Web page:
Kirby is now using a strategy also familiar to the [Intelligent Design] crowd – say something scientifically outrageous, and then use the backlash of scientific outrage to say – well at least I got them talking about it and taking the controversy seriously. Mission accomplished. It’s just more self-fulfillment.
What is lacking in the case of ID and the anti-vaccination movement is an actual scientific controversy, or reliable scientific evidence to challenge the current consensus of opinion.
It’s a point that bears repeating—-the controversy over vaccines and autism is false.
Dr. Novella also notes Dr. Poling’s use of the “mommy gambit,” which is a sort of rhetorical sympathy-seeking strategy in which one says, hey, they’re just moms trying to do the right thing and help their kids, stop picking on them!. Dr. Novella cites Dr. Poling’s support of Jenny “Green Our Vaccines” McCarthy:
Heightened awareness is not always a positive thing, if it’s awareness of misinformation. What Jenny McCarthy has done is spread demonstrable misinformation (like the false claim that vaccines contain antifreeze) which has served to confuse the public. Unscientific propaganda distracts from real science and real solutions. Misinformed parents, hoping for answers, have been lured by false claims of the so-called “mercury militia” to risky and likely ineffective treatments, like chelation therapy. Hysteria over vaccines has lead to increasing numbers of parents choosing not to vaccinate their children – with resultant outbreaks of preventable diseases, like measles. This threatens herd immunity – which means that vulnerable populations, and even the vaccinated, are at increased risk (because vaccines are not 100% effective).
Dr. Poling is saying, essentially, that public misinformation, risky and ineffective treatments, false hope, and unnecessary outbreaks of preventable disease is all good – as long as it raises awareness.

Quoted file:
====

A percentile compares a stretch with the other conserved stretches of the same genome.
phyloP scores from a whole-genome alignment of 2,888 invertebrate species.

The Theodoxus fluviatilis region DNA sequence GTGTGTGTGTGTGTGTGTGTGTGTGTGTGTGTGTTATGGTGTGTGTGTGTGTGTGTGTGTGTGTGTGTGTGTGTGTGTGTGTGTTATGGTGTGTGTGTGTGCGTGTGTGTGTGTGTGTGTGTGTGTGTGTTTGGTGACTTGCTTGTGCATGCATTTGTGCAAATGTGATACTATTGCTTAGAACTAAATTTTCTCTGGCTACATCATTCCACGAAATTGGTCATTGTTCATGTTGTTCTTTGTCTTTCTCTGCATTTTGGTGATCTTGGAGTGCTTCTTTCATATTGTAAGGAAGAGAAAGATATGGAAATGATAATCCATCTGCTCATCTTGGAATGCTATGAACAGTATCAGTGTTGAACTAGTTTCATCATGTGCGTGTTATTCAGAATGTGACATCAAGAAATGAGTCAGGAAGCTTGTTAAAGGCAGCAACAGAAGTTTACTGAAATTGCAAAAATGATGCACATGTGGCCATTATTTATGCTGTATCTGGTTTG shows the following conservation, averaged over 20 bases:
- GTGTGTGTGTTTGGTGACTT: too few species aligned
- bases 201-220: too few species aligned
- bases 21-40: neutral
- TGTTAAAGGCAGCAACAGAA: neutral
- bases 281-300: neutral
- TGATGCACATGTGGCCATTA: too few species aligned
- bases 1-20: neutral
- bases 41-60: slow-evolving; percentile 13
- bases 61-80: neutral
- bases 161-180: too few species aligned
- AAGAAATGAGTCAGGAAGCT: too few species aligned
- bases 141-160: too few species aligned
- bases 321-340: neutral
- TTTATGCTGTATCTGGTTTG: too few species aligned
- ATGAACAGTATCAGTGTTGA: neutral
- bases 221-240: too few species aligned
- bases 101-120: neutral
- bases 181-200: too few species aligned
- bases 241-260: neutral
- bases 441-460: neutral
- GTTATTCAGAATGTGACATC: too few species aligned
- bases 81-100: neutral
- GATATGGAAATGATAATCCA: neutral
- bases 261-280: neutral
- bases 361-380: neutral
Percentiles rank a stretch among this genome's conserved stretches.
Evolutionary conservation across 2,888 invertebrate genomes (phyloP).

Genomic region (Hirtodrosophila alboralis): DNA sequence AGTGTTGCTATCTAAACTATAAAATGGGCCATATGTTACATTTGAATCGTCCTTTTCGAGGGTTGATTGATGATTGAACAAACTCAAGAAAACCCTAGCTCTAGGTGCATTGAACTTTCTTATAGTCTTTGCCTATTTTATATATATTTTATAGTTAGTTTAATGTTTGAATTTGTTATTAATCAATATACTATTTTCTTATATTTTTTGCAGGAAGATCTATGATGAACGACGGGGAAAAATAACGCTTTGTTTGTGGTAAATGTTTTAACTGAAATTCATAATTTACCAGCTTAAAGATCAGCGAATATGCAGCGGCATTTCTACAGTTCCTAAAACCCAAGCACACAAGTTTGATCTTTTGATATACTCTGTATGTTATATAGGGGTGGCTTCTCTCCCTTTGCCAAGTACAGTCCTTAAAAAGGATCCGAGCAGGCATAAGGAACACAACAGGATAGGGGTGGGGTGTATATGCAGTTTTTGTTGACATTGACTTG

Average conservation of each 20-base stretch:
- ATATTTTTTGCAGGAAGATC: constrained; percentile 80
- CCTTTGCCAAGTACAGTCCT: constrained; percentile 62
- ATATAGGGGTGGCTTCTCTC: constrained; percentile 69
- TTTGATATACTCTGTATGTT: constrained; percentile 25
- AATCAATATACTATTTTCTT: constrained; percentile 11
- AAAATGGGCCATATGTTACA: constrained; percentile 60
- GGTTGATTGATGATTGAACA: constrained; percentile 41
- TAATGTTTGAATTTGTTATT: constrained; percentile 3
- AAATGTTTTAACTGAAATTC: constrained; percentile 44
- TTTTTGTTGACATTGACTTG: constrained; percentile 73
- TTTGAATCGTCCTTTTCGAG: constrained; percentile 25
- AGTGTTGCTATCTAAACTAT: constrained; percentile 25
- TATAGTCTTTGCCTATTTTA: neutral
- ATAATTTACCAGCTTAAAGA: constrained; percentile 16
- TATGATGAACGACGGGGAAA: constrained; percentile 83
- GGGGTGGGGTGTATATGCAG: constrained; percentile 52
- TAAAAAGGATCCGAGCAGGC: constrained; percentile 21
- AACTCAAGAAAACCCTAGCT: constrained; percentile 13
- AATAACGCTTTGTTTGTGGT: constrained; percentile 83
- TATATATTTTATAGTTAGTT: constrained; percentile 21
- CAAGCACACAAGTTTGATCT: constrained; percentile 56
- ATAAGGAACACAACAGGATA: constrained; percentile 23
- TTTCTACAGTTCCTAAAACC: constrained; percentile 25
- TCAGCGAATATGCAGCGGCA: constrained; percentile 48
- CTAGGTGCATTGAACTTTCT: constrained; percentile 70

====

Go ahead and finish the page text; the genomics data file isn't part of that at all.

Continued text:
He then tries to defend McCarthy, and criticize me, with the mommy gambit. This was tried before by RFK Jr. who tried to deflect skepticism towards the dubious claims of the mercury militia as an”attack on mothers” McCarthy’s status as a mom, even of a child who may have autism, does not exempt her opinions from scrutiny, and does not remove from her the obligation to use her celebrity status responsibly.
(I’ll note, too, that I’m a mom who finds the “mommy gambit” a dubious and even condescending enterprise.)
Last is a recent post by Epi Wonk on the 2007 DeSoto and Hitlan study, Blood Levels of Mercury Are Related to Diagnosis of Autism: A Reanalysis of an Important Data Set. EpiWonk responds to a response by Professor DeSoto about an earlier EpiWonk post on the study (did it give you a headache to read that? Could be much worse: EpiWonk has a migraine—full sympathies sent from here). The conclusion from EpiWonk also bears repeating: “‘We can conclude absolutely nothing about the association of ethylmercury [thimerosal] in vaccines to autism from these data.’”
Now imagine if Michael Savage were to say that 99% of what you hear about autism and vaccines and mercury is misinformation and over-stated and even simply false.